BOSTON — As they scramble for campaign dollars, Republican Charlie Baker and Democrat Martha Coakley are reaching out to different pockets of donors to help bankroll their pursuit of the Massachusetts governor’s office.

One of the differences is in the amount of out-of-state money each campaign has brought in.

Just under 8 percent of contributions to Baker’s campaign – about $270,000 – came from donors living outside Massachusetts, according to a review of campaign finance records by the Associated Press filed between January, 2013 and mid-September.

For Coakley, the nearly $494,000 she’s pulled in from out-of-state backers accounts for more than 19 percent of her total – nearly one out of every five dollars

The reports filed with the state Office of Campaign and Political Finance also helped fill in some details about the kinds of individuals donating to both campaigns.

Lawyers were among the top donors to both candidates, Coakley collected more than $544,211 from those who listed “attorney” as their profession – more than double the $263,823 donated to Baker by those who described themselves as “attorney” or “lawyer.”


Those who described themselves as “retired” were the top donors to Baker by occupation ($335,930), far more than the $136,954 donated to Coakley by retired individuals.

Other top donors by occupation to Coakley were those who listed under their job title: “not employed” ($76,908); president ($74,900); homemaker ($73,085); and consultant ($28,556).

For Baker, those who listed their job title as retired or attorney were followed by: homemaker ($169,283); president ($90,195); executive ($84,970); and consultant ($79,210).

The reports also show how much workers from individuals companies gave to each candidate.

While companies are barred from making direct contributions to candidates, individual donors list both their occupation and employer. The maximum individual donation is $500 per calendar year.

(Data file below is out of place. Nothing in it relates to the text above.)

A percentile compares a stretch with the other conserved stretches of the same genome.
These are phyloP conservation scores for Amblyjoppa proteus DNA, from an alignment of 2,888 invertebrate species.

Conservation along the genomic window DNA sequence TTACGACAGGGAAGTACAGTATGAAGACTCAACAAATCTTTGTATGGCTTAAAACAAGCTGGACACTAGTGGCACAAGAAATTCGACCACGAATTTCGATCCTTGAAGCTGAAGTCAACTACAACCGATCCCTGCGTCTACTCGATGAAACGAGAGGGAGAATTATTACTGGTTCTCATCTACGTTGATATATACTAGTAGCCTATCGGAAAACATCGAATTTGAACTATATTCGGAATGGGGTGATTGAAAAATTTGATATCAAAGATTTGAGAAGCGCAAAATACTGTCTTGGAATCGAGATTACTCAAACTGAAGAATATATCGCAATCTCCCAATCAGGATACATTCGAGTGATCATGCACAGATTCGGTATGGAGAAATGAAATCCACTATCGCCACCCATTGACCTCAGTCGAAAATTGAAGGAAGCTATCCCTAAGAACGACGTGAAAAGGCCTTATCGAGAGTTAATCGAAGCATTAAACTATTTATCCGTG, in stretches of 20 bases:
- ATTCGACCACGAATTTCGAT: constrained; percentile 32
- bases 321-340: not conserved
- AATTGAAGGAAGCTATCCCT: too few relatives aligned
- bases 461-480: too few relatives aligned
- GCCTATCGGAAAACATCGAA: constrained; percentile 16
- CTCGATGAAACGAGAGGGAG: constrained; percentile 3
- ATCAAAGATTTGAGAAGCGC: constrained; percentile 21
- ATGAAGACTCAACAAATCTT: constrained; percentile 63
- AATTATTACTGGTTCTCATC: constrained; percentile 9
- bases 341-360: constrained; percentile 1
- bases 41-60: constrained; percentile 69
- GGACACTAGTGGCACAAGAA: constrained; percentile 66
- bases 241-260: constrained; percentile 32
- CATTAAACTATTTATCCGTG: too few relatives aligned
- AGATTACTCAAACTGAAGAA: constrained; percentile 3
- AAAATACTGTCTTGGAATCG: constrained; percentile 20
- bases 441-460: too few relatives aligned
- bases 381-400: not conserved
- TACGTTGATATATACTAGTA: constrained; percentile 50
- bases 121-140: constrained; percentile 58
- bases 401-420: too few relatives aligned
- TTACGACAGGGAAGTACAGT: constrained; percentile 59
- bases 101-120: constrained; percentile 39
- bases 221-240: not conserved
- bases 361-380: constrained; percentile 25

For Baker, employees at PricewaterhouseCoopers contributed $15,200, followed by Northeast Utilities ($13,100), Fidelity Investments ($12,125), Gutierrez Company ($11,000), and Mintz Levin ($7,500).


For Coakley employees at EMC Corporation topped the list with $20,500 in total donations. Others include Goulston & Storrs ($13,100), Nixon Peabody LLP ($12,825) and Hinckley, Allen & Snyder LLP ($11,750).

Coakley, the state’s attorney general, also collected $17,770 from those who listed the Commonwealth of Massachusetts as their employer.

Baker’s campaign finance director Mark Fuller said the GOP candidate’s strong support from inside Massachusetts is a good sign.

“We’re proud that virtually all of our financial support comes from folks that live in the commonwealth,” Mark Fuller said in a statement. “It shows that Charlie’s positive message is really resonating with voters.”

Coakley campaign press secretary Bonnie McGilpin said the attorney general’s role in national issues like the foreclosure crisis and arguing against the federal Defense of Marriage Act helped earn Coakley fans outside Massachusetts.

“In addition the thousands of supporters in Massachusetts excited about electing our first women governor, there are people across the country that support Martha’s vision of expanding fairness, opportunity and equality,” McGilpin said.


A closer look at the campaign finance reports also showed both candidates relying on contributions from donors in many of the same cities and towns. Contributions from Boston led both candidates’ lists. Newton, Needham, Wellesley and Winchester also made it onto the list of Baker and Coakley’s top ten communities.

Baker also pulled in $120,725 from his hometown of Swampscott.

The top zip code for each? Coakley pulled in $338,166 from 02108, a downtown Boston zip code while Baker’s top zip code was in Swampscott.

As of Sept. 15, Baker had $930,109 left in his campaign account, compared to just $131,655 for Coakley, who was coming off a three-way primary contest.

Baker was unopposed.

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